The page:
Main story included in Blurred Vision #4 2008
"Except for a channeled theater-of-the-absurd excretion called 'Bwa Milan-Go-Boom', 'Captain Eelbegone in A Farewell to Eels' was the last of my epic improvisation-minded comics before the verbal centers of my brain got annexed in the interests of art criticism. Although I had made sporadic attempts to do comics right, I just didn't have the patience or interest to write a whole story, rough it out, pencil it in, and ink it. So I developed a way of working (basically drastically lowered standards) that allowed me to continue writing and drawing a story regardless of such hobgoblins as continuity, coherence, and consistency.
I could put something aside, pick it up a year later, and proceed with whatever drawing tools, psychoactive chemicals, and free-floating narrative ideas happened to be at hand. Not only was it more fun, but it was continually surprising – I would often have no idea WHAT I had been thinking at the time (I probably produced 50 abandoned fragments for every finished story), and would be forced to piece together some shakily plausible scenario to move the action forward. I owe a lot to Jerry Bruckheimer.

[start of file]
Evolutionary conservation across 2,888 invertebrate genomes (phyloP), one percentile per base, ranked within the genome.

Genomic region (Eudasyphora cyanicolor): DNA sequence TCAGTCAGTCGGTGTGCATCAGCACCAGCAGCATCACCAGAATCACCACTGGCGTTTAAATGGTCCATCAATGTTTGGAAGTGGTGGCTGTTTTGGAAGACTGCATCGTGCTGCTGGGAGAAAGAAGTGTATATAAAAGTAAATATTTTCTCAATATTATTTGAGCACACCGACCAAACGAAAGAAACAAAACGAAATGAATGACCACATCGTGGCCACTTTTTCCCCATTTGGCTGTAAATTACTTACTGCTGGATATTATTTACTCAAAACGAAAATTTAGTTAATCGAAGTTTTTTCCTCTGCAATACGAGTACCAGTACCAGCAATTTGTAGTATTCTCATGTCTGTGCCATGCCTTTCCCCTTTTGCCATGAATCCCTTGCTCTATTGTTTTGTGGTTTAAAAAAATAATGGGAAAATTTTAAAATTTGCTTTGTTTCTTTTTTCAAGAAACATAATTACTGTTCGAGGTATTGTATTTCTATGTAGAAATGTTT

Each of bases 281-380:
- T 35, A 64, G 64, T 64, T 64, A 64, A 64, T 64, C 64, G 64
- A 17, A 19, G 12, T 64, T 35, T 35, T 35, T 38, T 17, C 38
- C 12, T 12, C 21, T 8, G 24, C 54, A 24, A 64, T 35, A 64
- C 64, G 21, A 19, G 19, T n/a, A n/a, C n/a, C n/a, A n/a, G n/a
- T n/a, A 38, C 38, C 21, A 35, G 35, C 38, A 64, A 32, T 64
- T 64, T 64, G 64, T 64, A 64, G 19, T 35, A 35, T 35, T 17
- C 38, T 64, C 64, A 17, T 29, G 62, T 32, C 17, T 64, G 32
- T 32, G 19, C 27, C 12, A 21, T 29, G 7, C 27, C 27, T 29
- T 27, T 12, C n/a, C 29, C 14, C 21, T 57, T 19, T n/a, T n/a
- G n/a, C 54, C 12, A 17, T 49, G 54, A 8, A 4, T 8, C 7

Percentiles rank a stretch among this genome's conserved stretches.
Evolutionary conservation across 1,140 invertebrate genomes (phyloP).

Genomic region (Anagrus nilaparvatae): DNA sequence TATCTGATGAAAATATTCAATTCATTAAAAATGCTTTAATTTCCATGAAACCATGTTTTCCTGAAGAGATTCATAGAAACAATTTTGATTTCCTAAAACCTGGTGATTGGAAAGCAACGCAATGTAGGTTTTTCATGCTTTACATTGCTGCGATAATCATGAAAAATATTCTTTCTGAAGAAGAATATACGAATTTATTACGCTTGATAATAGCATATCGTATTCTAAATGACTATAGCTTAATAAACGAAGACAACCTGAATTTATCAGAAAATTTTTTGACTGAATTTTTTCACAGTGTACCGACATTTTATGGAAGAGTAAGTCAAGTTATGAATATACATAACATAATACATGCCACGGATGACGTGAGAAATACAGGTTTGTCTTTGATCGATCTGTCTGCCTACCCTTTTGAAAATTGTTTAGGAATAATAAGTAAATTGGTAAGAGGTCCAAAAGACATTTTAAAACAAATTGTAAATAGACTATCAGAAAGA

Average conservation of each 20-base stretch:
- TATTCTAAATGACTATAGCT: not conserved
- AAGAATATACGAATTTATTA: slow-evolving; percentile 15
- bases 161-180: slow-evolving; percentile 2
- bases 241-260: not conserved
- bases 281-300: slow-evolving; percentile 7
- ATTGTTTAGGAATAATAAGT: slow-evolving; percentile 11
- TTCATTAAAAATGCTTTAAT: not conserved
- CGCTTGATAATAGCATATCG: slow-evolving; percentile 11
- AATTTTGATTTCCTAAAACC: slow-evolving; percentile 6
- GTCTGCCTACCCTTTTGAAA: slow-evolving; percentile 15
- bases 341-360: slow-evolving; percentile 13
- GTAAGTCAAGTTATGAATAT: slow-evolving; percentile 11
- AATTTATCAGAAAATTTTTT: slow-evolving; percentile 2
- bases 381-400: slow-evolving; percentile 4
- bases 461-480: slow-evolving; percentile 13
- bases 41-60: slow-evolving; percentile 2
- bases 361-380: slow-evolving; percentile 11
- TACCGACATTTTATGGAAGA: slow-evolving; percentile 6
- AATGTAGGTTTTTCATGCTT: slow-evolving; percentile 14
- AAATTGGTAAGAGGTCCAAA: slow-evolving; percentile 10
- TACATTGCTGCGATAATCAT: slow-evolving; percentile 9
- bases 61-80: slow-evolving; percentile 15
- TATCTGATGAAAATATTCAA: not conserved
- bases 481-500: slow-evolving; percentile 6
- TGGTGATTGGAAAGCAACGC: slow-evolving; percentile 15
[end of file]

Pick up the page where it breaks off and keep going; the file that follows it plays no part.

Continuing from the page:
All the same, I was usually pretty happy with the results, and was particularly pleased that photocopies of 'Capt. Eelbegone' found their way into the hearts and minds of several friends’ children, who enthusiastically accepted it at face value. Looking back, I can also see the kind of deep psychological material that emerges when you constrain rational filtering in artworks – observations about the underlying fetishistic paraphilia of contemporary American life and emotional responses to the death of both my parents during the 1991-96 period in which it was made.
But don't let that stop you from enjoying it at face value. I'm honored and thrilled that it has a chance to entertain. some more people. And if you get nothing else out of it, make sure to try the alu ghobi recipe, which I included to ensure your time would not have been completely wasted."